Melted Brain is a blog about television. It includes reviews of currently airing and completed shows, news about what’s on and when, and features about my personal favorites. All of this highly colored with personal opinion. Because that is how I roll. There is no definite posting schedule – I write when I have things to say. But television goes on all the time, and so does my brain, so if there isn’t a post every day, there will probably be at least four a week. Regarding the title of this blog, just go watch some Hulu commercials. (And then remember that people were talking about the brain-melting properties of television long before Hulu took over the the interweb.)

Why and How Melted Brain Happened

My passion for television stems from my belief that serial television is the ideal story-telling medium. It combines the best that written, visual, and personal methods of communication have to offer. Television has the same visual and auditory capabilities that films do (although, admittedly, the larger budget for films does usually result in better CGI). It also provides enough time (forty minutes per episode x twenty-ish episodes a season x however many seasons) to tell a story that has the complication and narrative maturity that you might find in a quality novel.

I love stories. And I love the way that stories can bring people together. Thanks to the wonders of modern technology – god bless the internet! – it is possible for people who are watching the same television shows to come together and compare their ideas, create a dialogue, or just revel in the shared love of a character or story. I began writing reviews on SideReel not only because I wanted to share my own opinions, but because I was curious to see how they compared to the opinions of other people. After about six months of writing on SideReel, I decided to create my own little niche in the internet right here on Word Press. (Funny enough, less than a year after that SideReel eliminated user-written reviews anyway.)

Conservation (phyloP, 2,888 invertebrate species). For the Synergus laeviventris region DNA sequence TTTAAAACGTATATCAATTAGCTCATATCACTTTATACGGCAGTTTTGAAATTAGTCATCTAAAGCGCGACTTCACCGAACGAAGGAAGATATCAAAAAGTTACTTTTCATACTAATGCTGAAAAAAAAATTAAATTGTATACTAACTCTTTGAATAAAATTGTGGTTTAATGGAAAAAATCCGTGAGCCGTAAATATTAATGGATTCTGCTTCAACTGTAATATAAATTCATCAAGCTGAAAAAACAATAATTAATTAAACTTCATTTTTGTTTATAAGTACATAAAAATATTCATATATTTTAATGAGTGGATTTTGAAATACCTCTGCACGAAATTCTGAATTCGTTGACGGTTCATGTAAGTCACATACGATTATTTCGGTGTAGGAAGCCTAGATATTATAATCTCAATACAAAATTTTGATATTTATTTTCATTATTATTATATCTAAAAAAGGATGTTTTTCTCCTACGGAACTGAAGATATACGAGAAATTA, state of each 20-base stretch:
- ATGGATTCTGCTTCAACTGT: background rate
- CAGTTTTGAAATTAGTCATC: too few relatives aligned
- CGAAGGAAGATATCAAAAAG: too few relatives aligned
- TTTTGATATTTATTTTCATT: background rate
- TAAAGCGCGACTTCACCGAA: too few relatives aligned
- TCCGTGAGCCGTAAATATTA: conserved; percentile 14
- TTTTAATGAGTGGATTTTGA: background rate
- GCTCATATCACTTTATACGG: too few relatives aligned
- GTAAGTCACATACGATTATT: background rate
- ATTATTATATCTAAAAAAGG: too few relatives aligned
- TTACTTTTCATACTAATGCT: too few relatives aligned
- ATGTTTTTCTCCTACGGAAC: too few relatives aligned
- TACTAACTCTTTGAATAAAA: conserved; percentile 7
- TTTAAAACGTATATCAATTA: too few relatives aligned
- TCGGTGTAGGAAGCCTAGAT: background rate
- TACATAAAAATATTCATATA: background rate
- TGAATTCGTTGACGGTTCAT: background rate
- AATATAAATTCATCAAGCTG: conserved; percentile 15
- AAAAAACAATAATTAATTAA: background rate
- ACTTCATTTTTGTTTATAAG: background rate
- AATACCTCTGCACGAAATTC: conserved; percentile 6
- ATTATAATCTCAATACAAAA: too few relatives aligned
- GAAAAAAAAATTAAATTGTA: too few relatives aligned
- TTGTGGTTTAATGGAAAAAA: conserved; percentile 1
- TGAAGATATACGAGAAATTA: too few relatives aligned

Clearly this is not one of the hottest blogs on the web. But I’ve made a few connections and my commentary/writing continues to mature. And that is more than plenty.

My Policy on Spoilers:

To begin, a quick definition: I consider a “spoiler” to be a piece of information about the contents/events/storyline/casting/results of an episode that is yet to be aired. That is, by speaking about any of the above elements after the episode has aired (in my timezone), I do not consider myself to be “spoiling” anything.

Since I write reviews/reactions/recaps, my expectation is that people reading my posts have seen the episodes to which they refer and so, therefore, I am not ‘ruining’ anything for them.

All that said, I abhor spoilers. I do not want to know what’s going to happen in the future, because I feel it diminishes the moment when that future becomes the present. The emotional experiences of being appalled or delighted or stunned or disgusted or heartbroken or ecstatic are terribly dulled when I know what is coming. So, this blog will not include fresh-off-the-press newsbits about the shock-and-awes in store for viewers in upcoming episodes. I don’t want to know; so I don’t find out, and I don’t tell you about it. I will maybe share information about guest stars of upcoming episodes, but that is about the extent of it.




  • Billy  On September 21, 2009 at 2:56 PM

    includes is spelled wrong in the second sentence.
    sorry if im being nit-picky but for some reason it really bothers me lol

    • meltedbrain  On September 21, 2009 at 4:56 PM

      I should probably fix that. Maybe when I get around to actually doing something with this page…

  • Vanessa  On September 22, 2010 at 12:56 PM

    Never in my life has someone so eloquently summed up exactly how I feel about movie trailers, TV commercials and the inside flaps of book jackets.
    “I do not want to know what’s going to happen in the future, because I feel it diminishes the moment when that future becomes the present.”
    You are my hero.
    I am totally RSS feed stalking you now.

  • Boycool  On March 23, 2011 at 11:32 AM

    “…the brain-melting properties of television long before Hulu took over the the interweb.” Is “the the” intentional?

    • meltedbrain  On March 23, 2011 at 11:35 AM

      I’m going to take your pointing that out as a subtle hint I need to come up with some new posts.

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